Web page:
Hempfield Area team grabs second in regional robot duels
As a group of Greensburg Salem students worked out the kinks in the electrical system of their remote-controlled robot at the recent regional robotics contest at California University of Pennsylvania, they were treated to an announcer giving a blow-by-blow description of the latest battle at the Southwestern Pennsylvania BotsIQ competition.
The Greensburg Salem students had built a “wedge bot” — a sleek, slanted front-end robot designed to overturn an opponent's remote-controlled robot in an enclosed battleground at Cal U's Convocation Center.
Their first year of competition in the BotsIQ contest taught the students lessons in teamwork, project management and engineering skills, said sophomore Bradyn Claycomb.
The group of Greensburg Salem students were among 800 students from 47 schools in Central and Western Pennsylvania — including Hempfield Area, Derry Area, Greater Latrobe, Norwin, Southmoreland and Yough high schools — that competed in the ninth annual robotics competition April 25-26.
Hempfield Area High School's K.A.R.A. team won second place in the competition, losing to Plum High's robot in the championship bout.
The K.A.R.A. team also was recognized as having the best engineered robot, as voted by the Bots Safety Committee.
Hempfield's robot was selected for being the most innovative, with the best serviceability, durability and safety of design.
Students in the competition said they had been working on the robots since September, when they started with the design. Then they moved on to buying materials and building it. The last-minute revisions continued throughout the competition, as teams were repairing or making necessary changes to their metal-clad robots. The teams had partnered with local businesses and industries in designing and building the robots before ultimately sending them into battle.
“The students designed, built, destroyed and then rebuilt these bots,” said William K. Padnos, executive director of the Pittsburgh-based Southwestern Pennsylvania BotsIQ. “It's a manufacturing workforce development program disguised as a high school robotics competition.”
“I believe so much in this program,” said Marie Bowers, administrator for the Eastern Westmoreland Career and Technology Center, which brought 30 students and a titanium-clad robot to the competition.
Students and teachers brainstormed to put together robots that are in fighting shape and built to meet the specifications for the competition. They had the opportunity for a hands-on experience that allowed them to explore the possibilities of a career in the manufacturing sector and other science, technology, engineering or math fields, organizers said.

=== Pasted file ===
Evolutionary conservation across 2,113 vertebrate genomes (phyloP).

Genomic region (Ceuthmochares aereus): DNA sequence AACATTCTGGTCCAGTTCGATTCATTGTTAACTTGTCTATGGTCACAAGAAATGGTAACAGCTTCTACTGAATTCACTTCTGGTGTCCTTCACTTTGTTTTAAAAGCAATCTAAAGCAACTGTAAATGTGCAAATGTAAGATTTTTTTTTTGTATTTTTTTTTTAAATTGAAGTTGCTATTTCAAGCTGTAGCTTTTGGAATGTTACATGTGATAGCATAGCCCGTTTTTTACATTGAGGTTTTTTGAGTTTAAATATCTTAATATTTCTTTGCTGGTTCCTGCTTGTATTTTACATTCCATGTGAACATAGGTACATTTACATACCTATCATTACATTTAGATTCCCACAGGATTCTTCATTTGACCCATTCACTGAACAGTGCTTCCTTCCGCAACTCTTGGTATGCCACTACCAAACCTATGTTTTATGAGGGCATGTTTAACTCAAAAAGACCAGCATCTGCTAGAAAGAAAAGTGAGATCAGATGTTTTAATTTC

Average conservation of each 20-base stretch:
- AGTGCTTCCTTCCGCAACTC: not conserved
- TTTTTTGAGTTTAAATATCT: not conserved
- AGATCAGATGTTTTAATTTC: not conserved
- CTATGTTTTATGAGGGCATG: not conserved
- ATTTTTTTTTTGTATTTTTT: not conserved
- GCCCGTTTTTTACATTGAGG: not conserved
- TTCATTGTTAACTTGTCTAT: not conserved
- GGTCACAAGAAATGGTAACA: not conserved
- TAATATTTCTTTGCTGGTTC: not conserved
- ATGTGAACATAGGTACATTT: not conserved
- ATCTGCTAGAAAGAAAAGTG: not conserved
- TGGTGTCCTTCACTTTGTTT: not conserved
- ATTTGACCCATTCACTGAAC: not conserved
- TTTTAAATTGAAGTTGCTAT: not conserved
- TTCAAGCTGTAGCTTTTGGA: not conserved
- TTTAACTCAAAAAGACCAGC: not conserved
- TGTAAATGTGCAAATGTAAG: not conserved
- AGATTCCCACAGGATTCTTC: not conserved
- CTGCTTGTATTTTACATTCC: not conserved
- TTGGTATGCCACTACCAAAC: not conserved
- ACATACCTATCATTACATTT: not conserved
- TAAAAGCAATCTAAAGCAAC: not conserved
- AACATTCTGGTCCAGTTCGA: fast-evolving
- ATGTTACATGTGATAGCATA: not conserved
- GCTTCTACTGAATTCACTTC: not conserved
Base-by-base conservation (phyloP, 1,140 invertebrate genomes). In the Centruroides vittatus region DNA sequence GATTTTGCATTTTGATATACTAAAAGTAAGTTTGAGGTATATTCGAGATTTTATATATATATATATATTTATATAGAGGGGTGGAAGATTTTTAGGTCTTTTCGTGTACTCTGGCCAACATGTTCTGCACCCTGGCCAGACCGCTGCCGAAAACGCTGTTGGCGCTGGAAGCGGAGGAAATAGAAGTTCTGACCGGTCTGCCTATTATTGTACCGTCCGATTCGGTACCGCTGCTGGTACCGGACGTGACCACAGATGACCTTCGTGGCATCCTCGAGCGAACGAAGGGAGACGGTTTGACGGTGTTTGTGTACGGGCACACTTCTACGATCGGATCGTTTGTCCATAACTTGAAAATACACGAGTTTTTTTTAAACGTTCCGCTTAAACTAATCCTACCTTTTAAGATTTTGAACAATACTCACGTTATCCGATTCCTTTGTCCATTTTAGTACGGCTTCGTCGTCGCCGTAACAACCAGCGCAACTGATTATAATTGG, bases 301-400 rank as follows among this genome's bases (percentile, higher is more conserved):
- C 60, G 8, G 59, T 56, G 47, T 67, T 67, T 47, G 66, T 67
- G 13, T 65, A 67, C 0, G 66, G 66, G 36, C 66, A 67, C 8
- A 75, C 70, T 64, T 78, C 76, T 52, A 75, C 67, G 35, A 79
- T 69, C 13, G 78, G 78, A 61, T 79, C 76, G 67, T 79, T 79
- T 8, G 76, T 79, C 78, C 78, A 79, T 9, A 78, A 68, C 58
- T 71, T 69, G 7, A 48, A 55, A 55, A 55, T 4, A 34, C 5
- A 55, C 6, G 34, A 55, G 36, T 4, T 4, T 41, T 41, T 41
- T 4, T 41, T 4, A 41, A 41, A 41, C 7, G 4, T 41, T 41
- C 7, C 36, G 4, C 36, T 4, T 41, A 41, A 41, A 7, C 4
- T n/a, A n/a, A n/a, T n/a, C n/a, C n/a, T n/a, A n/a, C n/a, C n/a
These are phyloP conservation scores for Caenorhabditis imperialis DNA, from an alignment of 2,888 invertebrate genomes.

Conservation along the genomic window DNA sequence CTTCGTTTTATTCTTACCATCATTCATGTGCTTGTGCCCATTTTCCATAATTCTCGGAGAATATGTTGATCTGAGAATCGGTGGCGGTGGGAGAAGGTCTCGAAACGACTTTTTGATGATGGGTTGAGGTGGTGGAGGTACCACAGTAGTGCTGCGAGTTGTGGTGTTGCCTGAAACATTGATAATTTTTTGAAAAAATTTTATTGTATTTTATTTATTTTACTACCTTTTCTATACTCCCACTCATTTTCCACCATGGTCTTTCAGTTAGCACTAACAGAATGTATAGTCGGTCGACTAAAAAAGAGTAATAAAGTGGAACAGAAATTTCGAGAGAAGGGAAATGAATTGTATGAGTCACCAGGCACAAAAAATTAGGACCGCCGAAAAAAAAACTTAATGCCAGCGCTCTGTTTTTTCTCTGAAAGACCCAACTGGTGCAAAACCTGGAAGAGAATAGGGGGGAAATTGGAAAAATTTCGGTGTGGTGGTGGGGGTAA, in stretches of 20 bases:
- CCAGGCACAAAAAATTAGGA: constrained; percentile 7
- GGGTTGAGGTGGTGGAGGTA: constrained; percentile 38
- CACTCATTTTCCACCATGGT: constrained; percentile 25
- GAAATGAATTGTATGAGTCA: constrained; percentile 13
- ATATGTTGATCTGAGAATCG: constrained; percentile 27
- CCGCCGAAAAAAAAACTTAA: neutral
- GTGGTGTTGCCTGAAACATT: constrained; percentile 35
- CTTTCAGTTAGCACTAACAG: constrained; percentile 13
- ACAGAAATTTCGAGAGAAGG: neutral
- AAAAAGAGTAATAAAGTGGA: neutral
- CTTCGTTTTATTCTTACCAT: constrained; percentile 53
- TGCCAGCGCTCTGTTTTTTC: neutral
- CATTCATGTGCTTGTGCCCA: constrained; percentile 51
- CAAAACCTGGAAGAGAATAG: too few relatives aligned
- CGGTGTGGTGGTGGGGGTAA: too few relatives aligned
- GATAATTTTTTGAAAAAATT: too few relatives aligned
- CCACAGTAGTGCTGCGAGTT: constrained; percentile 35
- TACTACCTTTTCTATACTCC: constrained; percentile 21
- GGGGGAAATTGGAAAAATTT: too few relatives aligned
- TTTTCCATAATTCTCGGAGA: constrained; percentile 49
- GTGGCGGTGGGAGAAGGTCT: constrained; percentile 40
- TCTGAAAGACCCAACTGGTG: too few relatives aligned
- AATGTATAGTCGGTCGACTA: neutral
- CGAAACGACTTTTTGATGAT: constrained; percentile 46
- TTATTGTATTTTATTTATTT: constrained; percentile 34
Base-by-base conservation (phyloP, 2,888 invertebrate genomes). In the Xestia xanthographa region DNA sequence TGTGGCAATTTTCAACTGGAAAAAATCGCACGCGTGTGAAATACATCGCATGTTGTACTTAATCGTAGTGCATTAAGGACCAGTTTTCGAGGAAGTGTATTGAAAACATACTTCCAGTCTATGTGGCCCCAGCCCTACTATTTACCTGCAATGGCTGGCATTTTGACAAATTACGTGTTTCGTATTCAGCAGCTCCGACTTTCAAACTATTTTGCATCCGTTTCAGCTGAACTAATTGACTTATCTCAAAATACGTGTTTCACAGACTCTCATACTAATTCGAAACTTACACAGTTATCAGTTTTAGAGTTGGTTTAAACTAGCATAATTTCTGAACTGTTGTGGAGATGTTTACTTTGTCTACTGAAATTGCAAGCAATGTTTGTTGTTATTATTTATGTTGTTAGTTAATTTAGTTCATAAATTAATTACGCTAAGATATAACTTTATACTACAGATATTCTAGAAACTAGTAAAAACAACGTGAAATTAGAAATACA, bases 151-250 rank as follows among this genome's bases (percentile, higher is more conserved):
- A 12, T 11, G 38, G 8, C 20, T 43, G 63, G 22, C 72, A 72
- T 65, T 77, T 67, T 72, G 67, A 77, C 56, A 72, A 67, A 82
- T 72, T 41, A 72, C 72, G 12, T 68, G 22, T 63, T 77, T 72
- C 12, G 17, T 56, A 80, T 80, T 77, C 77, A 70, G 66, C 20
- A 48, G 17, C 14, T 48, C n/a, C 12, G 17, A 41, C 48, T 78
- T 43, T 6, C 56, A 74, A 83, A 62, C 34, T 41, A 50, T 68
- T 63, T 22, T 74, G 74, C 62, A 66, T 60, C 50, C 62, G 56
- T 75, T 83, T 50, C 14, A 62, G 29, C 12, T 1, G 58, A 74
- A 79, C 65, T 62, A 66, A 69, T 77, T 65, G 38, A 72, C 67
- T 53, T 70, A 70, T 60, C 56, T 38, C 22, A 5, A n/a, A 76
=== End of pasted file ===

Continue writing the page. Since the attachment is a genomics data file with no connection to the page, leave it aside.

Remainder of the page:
Although the region's steel industry has shed hundreds of thousands of jobs over the past four decades, manufacturing has not disappeared from the state or the Pittsburgh region.
Pennsylvania had 560,000 manufacturing jobs in March, according to the state's Center for Workforce Information and Analysis.
The Pittsburgh region — Allegheny, Armstrong, Beaver, Butler, Fayette, Washington and Westmoreland counties — had 86,800 manufacturing jobs, a drop of 2,500 jobs from March 2013, the workforce center reported.
“The vision is that all students in Southwestern Pennsylvania will consider manufacturing as a viable career option. The key is getting them started down the pathway” that could lead them to community college, an associate degree, a four-year college or right into the workplace, Padnos said.
Students in the competition are learning the techniques and soft skills that are needed for jobs in advanced manufacturing, Padnos said.
“They're able to see what manufacturing really is all about it, not what they've been told it is,” he said.
“It's not their father's manufacturing workplace.”
Joe Napsha is a staff writer for Trib Total Media. He can be reached at 724-836-5252 or firstname.lastname@example.org.
Show commenting policy
TribLive commenting policy
You are solely responsible for your comments and by using TribLive.com you agree to our Terms of Service.
We moderate comments. Our goal is to provide substantive commentary for a general readership. By screening submissions, we provide a space where readers can share intelligent and informed commentary that enhances the quality of our news and information.
While most comments will be posted if they are on-topic and not abusive, moderating decisions are subjective. We will make them as carefully and consistently as we can. Because of the volume of reader comments, we cannot review individual moderation decisions with readers.
We value thoughtful comments representing a range of views that make their point quickly and politely. We make an effort to protect discussions from repeated comments either by the same reader or different readers.
We follow the same standards for taste as the daily newspaper. A few things we won't tolerate: personal attacks, obscenity, vulgarity, profanity (including expletives and letters followed by dashes), commercial promotion, impersonations, incoherence, proselytizing and SHOUTING. Don't include URLs to Web sites.
We do not edit comments. They are either approved or deleted. We reserve the right to edit a comment that is quoted or excerpted in an article. In this case, we may fix spelling and punctuation.
We welcome strong opinions and criticism of our work, but we don't want comments to become bogged down with discussions of our policies and we will moderate accordingly.
We appreciate it when readers and people quoted in articles or blog posts point out errors of fact or emphasis and will investigate all assertions. But these suggestions should be sent via e-mail. To avoid distracting other readers, we won't publish comments that suggest a correction. Instead, corrections will be made in a blog post or in an article.